I don't work on files that large as a rule, but I will offer this bit of advice: DON'T directly convert to CS6 by opeing the CS3 .indd files inthe new version. Export to .inx and open that instead. We have plenty of reports of disaster with files that were converted directly. Not all files will fail, but those that do tend not to show any sign of trouble until a sudden complete loss after a lot of editing. Back up and keep versions on a regualr basis as you work, too.
Inter-document cross-refernces are likely to be very fragile, too, if you use them.
IDCS6 will work under 10.6.8 and 10.7.5, both of which I am using either at home or work.
Nevertheless, have been using CS6 for some files in excess of 1000pp and am not particularly impressed. So the file is somewhat workable I have to disable all features such as live preflight, GREP styles, the anti-aliasing on the type preview has to be turned off... feels like working in an early version of pagemaker. Forget about indexing the file I had, that had to be done by "cheating". Wrote about it a while ago but this was my experience: http://colecandoo.wordpress.com/2013/05/19/features-or-speed-why-not-both-indesign/
Any tips or hints to improve performance are appreciated.
Thanks to both of you. I have not used GREP before, and don't think I'll need to do that. However, indexing as well as figure management with InSeq plug-in (>1000 figs in last project), including cross document reference in book, and indexing and TOC are crucial. My projects are like science text books, so pretty vanilla layout, no fancy optical effects, but long documents and lots of linked files. I like to write in the final software, rather than work on text in Word, then format in layout program. The last 1300 pp book took 12 years to get to the printer including all the research. So long term stability is critical. As mentioned before, main data drive is a RAID1, then back up to RAID5, plus backup in secondary, physically separate locality.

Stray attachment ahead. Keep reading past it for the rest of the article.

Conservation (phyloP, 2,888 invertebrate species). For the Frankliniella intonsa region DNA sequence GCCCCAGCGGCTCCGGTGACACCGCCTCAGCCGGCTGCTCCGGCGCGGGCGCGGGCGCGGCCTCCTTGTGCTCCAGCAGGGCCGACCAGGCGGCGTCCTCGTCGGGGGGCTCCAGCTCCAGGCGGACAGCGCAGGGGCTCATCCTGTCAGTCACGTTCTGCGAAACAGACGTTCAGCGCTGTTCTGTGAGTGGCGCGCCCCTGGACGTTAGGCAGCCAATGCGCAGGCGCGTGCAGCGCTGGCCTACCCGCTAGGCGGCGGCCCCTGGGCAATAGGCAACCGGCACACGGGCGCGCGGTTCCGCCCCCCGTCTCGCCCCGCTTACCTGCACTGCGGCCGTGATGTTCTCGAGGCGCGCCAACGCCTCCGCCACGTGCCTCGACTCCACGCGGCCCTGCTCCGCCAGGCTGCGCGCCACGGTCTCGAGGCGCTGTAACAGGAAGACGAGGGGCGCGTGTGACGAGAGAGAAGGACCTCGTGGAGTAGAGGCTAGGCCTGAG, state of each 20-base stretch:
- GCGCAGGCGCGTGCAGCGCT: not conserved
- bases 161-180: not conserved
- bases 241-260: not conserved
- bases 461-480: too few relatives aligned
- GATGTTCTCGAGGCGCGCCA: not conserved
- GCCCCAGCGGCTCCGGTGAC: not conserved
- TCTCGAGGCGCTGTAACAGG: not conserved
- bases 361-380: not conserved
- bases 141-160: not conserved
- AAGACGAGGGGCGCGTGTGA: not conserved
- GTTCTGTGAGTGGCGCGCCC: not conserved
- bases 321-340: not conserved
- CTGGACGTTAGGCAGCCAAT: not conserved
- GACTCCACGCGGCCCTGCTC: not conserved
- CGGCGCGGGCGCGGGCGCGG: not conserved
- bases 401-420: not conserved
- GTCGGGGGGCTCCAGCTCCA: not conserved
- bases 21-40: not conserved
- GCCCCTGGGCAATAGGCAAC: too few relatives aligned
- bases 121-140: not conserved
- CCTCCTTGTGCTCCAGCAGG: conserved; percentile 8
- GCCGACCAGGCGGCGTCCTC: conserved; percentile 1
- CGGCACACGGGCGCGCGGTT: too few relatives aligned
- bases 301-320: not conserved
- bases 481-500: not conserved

Given that Adobe is going cloud, which is a positive no-no for me, there is little hope that Adobe will bring out a CS7 with better long document stability. I may stay in CS3 for now; I also consider switching to Quark.
It's ID's own cross-refs that are fragile between files. Commercial plugins, at least based on what is reported here, seem to be OK.
There is essentially no difference in basic long doc functionality between CS3 and any newer version currently, though there are plenty of improvements to the interface and layout tools that increase productivity in general. As far as when there might be improvements to things like footnotes or indexing, those will only happen in future releases of cloud versions. Perpetual licensing ends at CS6 and CS6 is now "feature complete" meaning no new functionality will ever be added.